A new campaign has arrived in Vancouver, Canada, asking people to “Go Veg” for the animals, the environment, and our health. The campaign, launched by the Vancouver Humane Society (VHS), is featured on Translink buses across the city.

Along with the slogan, “friend, not food. When we were children we knew,” the new bus advertisements depict a young girl petting a pig. In order to spread the message even further, VHS is asking people on social media to share photos of the buses with the hashtag #govegvancouver, those who participate will be in with a chance of winning a copy of Lauren Toyota’s new Hot for Food plant-based cookbook.

The campaign, according to a VHS blog post“aims to remind us that when we were children we instinctively saw animals as friends and not food.” It continues, “[The campaign] works to help people rediscover that innate love for animals and to raise awareness of the power behind what we put on our plate.”

“Every time we sit down to eat, we have an opportunity to stand up for a kinder world for animals,” notes VHS. “By choosing to leave animal products off our plates we’re helping to reduce the demand for meat that drives factory farming and we’re setting a positive example for others.”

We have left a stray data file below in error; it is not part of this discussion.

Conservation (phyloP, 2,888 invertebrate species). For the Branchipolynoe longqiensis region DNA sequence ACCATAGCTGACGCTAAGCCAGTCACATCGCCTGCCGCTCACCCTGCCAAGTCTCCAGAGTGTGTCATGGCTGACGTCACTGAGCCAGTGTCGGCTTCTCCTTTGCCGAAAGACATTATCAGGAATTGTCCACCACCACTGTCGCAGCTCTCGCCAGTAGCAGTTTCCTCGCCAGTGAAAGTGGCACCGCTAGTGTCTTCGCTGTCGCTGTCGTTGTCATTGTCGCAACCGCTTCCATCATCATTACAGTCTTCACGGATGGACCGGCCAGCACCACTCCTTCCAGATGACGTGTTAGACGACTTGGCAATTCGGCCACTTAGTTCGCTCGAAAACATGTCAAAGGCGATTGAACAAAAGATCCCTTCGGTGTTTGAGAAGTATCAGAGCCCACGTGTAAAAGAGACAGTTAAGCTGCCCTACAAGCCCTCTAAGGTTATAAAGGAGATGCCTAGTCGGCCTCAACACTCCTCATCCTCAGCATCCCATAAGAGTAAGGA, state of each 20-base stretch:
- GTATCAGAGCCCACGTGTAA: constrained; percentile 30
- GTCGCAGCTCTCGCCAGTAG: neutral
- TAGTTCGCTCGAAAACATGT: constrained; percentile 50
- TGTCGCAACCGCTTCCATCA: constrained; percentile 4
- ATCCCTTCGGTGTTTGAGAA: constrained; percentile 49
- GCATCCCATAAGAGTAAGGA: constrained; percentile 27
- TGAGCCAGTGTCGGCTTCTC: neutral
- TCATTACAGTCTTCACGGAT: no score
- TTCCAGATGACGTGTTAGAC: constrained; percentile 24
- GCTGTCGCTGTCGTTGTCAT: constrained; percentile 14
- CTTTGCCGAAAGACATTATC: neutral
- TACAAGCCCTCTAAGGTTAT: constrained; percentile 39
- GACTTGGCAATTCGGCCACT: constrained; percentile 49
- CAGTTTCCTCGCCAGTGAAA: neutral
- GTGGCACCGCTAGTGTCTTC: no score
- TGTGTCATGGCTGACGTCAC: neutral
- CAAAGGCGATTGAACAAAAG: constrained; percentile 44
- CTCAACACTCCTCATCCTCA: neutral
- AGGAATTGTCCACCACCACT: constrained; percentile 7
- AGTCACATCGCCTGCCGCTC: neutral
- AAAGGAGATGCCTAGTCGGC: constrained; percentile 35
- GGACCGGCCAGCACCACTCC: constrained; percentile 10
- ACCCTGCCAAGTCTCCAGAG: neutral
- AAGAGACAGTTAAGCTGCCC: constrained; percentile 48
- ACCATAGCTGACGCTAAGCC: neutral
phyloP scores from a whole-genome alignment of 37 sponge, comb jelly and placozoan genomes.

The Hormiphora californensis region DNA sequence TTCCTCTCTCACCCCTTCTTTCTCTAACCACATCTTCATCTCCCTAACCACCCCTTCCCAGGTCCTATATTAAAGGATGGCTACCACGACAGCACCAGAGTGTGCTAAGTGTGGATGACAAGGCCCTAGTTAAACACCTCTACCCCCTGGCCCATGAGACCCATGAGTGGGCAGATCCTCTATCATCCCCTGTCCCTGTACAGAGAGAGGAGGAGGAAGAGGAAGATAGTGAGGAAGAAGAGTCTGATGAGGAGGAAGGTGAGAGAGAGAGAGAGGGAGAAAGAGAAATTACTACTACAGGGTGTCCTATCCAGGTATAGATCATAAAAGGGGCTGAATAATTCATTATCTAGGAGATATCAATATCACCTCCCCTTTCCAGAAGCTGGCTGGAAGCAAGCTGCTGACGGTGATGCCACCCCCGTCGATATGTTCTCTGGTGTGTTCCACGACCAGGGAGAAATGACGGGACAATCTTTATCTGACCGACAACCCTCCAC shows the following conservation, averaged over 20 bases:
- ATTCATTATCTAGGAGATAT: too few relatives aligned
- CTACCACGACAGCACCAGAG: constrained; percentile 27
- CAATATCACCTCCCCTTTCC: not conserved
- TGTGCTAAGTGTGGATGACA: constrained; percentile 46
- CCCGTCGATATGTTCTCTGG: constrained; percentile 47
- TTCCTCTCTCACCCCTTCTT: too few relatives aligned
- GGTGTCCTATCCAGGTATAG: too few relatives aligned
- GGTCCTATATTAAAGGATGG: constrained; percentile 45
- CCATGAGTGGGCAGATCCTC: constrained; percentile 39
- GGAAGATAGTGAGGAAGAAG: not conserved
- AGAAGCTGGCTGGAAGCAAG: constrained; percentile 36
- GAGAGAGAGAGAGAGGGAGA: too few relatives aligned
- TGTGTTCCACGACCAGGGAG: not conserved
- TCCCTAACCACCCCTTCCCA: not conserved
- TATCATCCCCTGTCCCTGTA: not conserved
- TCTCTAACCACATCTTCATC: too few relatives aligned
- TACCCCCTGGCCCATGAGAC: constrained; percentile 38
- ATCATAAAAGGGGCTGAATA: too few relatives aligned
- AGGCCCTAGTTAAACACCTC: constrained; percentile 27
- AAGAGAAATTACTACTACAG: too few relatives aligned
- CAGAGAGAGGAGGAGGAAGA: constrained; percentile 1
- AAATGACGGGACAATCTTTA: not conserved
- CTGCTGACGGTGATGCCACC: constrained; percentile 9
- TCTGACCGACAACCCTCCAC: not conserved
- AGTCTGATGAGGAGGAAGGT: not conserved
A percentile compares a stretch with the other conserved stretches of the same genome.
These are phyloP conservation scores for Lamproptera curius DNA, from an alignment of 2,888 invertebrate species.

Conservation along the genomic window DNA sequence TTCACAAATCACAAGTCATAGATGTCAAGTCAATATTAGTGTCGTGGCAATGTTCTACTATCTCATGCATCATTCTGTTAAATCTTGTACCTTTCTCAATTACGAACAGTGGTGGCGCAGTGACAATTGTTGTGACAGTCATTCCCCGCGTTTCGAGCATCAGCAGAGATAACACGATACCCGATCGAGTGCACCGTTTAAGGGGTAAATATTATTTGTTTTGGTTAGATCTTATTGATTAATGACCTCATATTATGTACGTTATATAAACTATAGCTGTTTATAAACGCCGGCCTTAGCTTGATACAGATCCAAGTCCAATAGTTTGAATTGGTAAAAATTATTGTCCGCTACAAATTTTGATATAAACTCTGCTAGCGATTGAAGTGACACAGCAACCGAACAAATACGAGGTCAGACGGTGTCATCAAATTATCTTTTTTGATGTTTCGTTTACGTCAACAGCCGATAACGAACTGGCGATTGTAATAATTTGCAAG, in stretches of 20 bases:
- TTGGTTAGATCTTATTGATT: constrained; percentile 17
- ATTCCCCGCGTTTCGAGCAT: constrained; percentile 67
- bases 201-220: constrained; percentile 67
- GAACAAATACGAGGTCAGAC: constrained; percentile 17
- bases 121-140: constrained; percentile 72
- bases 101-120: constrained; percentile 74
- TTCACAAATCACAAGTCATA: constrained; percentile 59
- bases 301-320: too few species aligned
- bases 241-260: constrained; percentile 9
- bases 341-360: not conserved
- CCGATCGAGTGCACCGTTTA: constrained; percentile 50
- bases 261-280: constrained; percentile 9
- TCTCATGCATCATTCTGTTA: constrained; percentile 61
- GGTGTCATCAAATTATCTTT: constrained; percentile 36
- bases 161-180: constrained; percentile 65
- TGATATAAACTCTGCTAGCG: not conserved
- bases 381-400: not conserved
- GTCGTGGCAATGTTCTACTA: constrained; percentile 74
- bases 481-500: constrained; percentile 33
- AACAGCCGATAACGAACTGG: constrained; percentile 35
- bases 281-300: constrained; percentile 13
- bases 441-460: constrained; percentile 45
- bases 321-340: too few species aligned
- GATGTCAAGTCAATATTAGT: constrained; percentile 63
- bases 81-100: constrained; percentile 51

Campaigning with advertisements in public places and on public transport isn’t unique to Vancouver. Around the world, many animal rights organizations have been targetting public areas with vegan ads, asking people to consider going plant-based. In Australia, professional cricketer, Adam Zampa, starred in a bus campaign for PETA in Adelaide that used the slogan “we are all animals. Love them, don’t eat them.”

“When I look at things I just look at the impact it’s [going to] have on people, on animals, on the environment. Your actions always impact someone so, if you can just minimize that impact – it makes a huge difference,” the cricketer said.

Other celebrities and sports people who have appeared in vegan advertisement campaigns include Alicia Silverstone, Anaïs Gallagher, James Cromwell and Dotsie Bausch.


Image Credit: VHS | PETA